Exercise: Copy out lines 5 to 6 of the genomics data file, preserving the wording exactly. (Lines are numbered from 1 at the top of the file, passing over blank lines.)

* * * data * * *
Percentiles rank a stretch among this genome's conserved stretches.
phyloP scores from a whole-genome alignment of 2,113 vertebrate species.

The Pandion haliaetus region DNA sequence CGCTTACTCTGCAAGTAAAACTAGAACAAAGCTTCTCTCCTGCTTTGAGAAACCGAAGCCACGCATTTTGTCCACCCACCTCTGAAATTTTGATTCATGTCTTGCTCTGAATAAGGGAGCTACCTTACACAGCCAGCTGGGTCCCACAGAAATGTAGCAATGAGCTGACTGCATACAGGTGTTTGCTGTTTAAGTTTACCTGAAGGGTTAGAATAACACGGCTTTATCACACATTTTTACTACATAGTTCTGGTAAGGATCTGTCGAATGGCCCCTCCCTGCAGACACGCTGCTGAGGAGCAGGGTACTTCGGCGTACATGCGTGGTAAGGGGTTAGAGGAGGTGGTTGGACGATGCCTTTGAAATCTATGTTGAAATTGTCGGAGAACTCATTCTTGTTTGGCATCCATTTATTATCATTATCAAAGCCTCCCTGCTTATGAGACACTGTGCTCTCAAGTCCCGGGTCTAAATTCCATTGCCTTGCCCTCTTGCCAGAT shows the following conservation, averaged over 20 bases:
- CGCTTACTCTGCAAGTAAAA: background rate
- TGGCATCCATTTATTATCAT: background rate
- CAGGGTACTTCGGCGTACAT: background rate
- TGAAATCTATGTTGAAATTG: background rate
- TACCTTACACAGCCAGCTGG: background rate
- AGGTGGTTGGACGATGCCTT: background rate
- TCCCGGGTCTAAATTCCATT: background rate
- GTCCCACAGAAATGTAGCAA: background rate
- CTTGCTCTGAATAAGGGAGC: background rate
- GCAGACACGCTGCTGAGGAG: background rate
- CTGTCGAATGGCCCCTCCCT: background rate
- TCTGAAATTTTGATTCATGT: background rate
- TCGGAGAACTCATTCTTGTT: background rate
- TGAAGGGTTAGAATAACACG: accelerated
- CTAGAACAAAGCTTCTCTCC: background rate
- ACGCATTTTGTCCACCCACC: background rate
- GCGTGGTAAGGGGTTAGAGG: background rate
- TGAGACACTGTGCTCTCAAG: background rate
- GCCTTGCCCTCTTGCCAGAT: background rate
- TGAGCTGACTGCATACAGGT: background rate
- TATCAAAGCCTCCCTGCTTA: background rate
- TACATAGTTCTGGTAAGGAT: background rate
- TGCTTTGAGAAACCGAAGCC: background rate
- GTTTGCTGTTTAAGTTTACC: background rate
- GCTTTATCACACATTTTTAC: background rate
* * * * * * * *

- TGGCATCCATTTATTATCAT: background rate
- CAGGGTACTTCGGCGTACAT: background rate